• However, there is currently no research based evidence that is strong enough to support the idea that diet and acne have a link.
    • If you do notice an acne outbreak triggered by eating a specific food, you can try avoiding it to see if it helps.

Sometimes despite doing all the right things, some people are unlucky and have very severe acne through no fault of their own. 

Frequently Asked Questions

 

How can I treat acne myself?

Follow the advice above: 

  • Gently cleanse your skin
  • Avoid picking 
  • Avoid oil based products
  • Get a good nights sleep
  • Eat a healthy diet 

Speak to your local community pharmacist about acne treatments you can buy over the counter such as benzoyl peroxide

If your acne is not improving, getting worse, causing scarring or affecting your mental health then speak to your GP. 

How long will it take for my skin to get better?

On average it can take between 1 and 2 weeks for acne pimples to clear up on their own. For severe acne it can take several weeks for acne to go away even with treatment.

Most acne treatments take time to work. You often need to use an acne treatment for up to 3 months before deciding whether or not it has been effective.

Scaring fades over time but the time it takes depends on the type of acne scarring, it may take 12 months or longer. 

If your acne is getting worse, affecting your mental health or causing scarring then speak to your GP. 

 

When should I see a doctor?

If you have mild acne, you should speak to a pharmacist for advice about treatment. You should probably speak to your GP if you have moderate or severe acne or if it is affecting your mental health. You should also speak to your GP if your acne is causing scarring.

There are many treatments out there for acne including:

  • Topical treatments (those that are applied directly to the skin). Some you can buy over the counter from a pharmacy and others you can only get on prescription
  • Oral antibiotics (tablets taken by mouth)
  • Oral contraceptive pills
  • Isotretinoin capsules (brand name Roaccutane®) only available from a dermatologist

Is it normal for acne to affect my mental health?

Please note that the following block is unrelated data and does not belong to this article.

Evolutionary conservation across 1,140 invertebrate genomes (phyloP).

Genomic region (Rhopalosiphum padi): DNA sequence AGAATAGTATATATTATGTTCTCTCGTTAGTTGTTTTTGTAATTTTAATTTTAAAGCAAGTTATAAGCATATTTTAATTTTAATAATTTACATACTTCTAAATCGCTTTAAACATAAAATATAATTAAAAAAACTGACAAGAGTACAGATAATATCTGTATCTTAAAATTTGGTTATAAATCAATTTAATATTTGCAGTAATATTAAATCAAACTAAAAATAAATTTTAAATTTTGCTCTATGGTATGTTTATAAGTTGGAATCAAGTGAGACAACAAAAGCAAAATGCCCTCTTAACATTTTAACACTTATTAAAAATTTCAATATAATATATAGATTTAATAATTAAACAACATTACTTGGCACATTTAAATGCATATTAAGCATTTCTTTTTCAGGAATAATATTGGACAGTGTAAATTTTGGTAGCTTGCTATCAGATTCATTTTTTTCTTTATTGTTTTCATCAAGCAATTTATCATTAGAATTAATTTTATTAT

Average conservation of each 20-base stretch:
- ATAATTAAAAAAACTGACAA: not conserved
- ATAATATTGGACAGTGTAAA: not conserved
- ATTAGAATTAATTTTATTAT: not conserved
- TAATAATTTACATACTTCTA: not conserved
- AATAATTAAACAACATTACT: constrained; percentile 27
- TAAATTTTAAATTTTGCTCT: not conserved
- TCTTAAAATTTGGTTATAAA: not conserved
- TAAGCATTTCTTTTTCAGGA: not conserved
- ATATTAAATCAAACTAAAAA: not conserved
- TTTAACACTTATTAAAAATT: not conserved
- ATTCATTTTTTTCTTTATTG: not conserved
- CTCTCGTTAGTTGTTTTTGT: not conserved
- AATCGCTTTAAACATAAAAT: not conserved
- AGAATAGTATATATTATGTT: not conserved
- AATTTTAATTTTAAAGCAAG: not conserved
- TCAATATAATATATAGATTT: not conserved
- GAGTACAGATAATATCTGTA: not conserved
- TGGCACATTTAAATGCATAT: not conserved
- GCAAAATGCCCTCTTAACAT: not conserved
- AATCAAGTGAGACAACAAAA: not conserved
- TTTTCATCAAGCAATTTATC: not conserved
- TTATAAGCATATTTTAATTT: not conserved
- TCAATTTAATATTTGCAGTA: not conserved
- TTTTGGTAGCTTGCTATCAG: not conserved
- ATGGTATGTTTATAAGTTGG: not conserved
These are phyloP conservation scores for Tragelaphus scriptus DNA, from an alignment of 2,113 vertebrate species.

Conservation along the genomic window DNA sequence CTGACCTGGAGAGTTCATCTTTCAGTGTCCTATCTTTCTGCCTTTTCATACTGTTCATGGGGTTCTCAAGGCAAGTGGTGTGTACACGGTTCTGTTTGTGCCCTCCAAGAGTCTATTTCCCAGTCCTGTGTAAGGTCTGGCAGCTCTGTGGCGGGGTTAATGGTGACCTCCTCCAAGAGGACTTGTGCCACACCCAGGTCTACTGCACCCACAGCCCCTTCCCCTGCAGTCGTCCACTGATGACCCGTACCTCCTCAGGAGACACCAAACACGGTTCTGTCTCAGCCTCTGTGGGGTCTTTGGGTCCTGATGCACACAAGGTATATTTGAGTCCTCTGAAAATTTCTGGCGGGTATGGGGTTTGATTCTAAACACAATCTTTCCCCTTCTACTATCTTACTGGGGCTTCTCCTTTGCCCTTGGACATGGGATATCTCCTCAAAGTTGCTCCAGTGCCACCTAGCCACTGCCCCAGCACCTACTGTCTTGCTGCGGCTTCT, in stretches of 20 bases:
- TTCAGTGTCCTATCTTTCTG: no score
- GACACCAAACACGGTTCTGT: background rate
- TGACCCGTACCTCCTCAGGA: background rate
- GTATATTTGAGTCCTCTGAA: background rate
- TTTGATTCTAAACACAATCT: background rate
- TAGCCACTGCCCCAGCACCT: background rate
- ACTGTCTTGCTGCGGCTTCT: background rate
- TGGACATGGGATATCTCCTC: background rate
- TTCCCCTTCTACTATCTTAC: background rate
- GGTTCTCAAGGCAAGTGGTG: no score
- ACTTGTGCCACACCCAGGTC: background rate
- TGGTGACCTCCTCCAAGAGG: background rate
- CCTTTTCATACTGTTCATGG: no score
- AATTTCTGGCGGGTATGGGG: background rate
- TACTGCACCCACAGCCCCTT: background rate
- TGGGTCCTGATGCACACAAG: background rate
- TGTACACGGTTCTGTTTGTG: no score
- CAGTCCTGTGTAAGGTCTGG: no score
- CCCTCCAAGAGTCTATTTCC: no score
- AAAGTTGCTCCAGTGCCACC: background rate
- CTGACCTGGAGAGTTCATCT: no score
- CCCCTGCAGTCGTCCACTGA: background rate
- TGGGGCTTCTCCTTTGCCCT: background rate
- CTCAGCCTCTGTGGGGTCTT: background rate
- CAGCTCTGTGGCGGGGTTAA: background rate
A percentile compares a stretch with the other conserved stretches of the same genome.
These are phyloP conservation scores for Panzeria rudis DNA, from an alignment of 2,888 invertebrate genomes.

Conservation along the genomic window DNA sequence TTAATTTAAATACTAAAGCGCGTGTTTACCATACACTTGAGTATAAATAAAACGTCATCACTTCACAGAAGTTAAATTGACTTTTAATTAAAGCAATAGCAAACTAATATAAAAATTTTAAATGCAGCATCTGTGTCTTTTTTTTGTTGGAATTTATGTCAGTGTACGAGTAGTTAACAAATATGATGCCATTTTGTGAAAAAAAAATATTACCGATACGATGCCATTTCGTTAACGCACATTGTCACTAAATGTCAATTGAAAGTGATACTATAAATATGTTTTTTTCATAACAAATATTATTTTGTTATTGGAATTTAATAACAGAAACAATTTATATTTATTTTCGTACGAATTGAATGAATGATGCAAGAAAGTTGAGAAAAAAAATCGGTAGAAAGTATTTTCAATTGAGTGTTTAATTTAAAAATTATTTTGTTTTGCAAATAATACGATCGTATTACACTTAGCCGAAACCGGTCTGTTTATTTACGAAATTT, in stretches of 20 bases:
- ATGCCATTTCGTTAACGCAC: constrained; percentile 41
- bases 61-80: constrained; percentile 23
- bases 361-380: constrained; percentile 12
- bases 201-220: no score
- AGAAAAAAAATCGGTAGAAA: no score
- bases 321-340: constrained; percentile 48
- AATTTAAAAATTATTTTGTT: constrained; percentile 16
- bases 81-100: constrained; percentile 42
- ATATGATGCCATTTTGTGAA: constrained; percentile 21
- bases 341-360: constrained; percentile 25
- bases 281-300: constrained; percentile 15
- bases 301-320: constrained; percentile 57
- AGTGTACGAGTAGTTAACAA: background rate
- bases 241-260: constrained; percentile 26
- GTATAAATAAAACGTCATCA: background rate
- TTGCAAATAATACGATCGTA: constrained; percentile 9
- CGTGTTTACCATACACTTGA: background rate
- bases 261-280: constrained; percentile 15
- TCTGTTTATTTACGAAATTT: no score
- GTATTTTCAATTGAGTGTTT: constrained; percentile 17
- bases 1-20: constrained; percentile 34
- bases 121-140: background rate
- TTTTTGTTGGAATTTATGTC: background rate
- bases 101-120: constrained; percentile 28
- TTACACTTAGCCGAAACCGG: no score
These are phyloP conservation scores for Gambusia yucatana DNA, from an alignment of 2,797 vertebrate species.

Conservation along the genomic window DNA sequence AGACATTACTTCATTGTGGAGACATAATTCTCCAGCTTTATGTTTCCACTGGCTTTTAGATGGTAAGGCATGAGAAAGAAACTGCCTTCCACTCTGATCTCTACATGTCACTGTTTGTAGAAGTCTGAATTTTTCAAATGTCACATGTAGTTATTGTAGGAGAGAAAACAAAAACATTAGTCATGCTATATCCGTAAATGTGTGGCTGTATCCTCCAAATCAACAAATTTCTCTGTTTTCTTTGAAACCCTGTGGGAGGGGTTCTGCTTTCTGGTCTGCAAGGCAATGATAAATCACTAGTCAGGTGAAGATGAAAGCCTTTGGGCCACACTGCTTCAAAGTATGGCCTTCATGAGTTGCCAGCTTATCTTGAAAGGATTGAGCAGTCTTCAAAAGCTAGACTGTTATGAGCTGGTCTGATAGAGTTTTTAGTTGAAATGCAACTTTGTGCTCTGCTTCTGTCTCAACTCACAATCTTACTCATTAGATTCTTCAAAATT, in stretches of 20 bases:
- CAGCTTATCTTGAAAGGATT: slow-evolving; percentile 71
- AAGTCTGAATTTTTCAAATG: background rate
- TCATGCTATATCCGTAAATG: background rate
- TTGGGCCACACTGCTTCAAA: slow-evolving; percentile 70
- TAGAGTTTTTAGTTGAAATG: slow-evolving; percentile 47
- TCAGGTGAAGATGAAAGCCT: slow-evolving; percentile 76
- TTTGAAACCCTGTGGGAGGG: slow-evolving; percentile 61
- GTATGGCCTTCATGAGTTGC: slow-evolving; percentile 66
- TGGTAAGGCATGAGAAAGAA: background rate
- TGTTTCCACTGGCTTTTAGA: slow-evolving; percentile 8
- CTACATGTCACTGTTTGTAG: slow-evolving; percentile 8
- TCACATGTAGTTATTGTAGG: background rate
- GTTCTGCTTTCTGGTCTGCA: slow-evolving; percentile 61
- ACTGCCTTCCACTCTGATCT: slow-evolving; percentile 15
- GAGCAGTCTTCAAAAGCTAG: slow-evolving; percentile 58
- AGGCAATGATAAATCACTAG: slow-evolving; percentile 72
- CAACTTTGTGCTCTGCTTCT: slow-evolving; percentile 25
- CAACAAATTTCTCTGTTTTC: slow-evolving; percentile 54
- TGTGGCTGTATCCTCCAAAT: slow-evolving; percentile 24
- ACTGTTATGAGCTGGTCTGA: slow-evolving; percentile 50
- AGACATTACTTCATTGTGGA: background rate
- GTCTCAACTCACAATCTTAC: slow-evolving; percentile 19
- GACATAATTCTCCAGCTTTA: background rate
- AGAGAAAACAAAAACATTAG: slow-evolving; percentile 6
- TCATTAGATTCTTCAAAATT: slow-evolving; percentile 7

Yes! This is a completely normal feeling, as almost 1 in 4 people who have acne will experience a change to their mental health. When acne changes the appearance of your skin, it can make you feel upset or distressed and perhaps make you have negative thoughts about yourself.

It's important to remember that there are many trained medical professionals who can help you with your emotional wellbeing. They can help you decide on the best course of action to address the issues you are experiencing with your acne and mental health.

Visit our page on mental health services for support or contact West Yorkshire Night OWLS

 Available 8pm to 8am every day for children, young people, parents and carers across West Yorkshire. Call free on 0800 1488 244 or text on 07984 392700. Visit the website to use the online chat function www.wynightowls.org.uk

What happens if I squeeze my spots?

When squeezing or popping a spot, it damages the skin and causes an increased risk of scarring and acne getting worse.  Instead of picking on your acne, you should use a safe and targeted treatment for the specific type of acne that you have. Speak to a pharmacist, your GP or a dermatologist for advice. 

How do I get rid of blackheads?

Applying a cream or gel with benzoyl peroxide once or twice a day after washing your face can reduce the number of blackheads on your face. Wash with a mild soap or cleanser and lukewarm water. Very hot or cold water can make acne worse. Don't try to “clean out” blackheads or squeeze spots. This can make them worse and cause permanent scarring.